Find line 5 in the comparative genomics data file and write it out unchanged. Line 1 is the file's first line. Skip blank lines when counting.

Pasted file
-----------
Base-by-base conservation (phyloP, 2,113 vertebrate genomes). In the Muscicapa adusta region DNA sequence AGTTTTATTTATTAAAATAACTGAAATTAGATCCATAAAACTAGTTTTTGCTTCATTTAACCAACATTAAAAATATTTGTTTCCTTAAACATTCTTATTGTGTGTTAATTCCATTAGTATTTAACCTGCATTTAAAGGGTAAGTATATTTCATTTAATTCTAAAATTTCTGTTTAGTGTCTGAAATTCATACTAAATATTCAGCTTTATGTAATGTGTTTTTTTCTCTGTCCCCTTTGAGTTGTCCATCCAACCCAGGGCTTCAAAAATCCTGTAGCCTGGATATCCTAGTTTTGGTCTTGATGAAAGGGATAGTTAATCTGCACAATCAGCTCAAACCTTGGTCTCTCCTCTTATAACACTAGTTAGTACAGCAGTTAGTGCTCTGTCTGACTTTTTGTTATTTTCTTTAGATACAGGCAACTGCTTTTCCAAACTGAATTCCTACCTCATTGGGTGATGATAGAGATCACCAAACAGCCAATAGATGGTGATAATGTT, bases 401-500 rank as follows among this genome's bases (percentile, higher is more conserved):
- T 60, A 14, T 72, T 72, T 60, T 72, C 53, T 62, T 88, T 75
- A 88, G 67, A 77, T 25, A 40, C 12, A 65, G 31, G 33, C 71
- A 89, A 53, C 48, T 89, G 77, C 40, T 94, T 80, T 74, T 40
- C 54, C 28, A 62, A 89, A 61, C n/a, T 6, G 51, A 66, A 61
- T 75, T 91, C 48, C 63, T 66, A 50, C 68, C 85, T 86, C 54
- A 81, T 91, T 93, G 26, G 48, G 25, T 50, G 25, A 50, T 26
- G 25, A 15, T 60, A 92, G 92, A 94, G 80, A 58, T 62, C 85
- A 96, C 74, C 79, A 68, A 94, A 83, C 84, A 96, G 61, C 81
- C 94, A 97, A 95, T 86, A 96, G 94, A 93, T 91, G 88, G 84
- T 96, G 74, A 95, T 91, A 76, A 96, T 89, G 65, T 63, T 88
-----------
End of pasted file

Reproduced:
- C 54, C 28, A 62, A 89, A 61, C n/a, T 6, G 51, A 66, A 61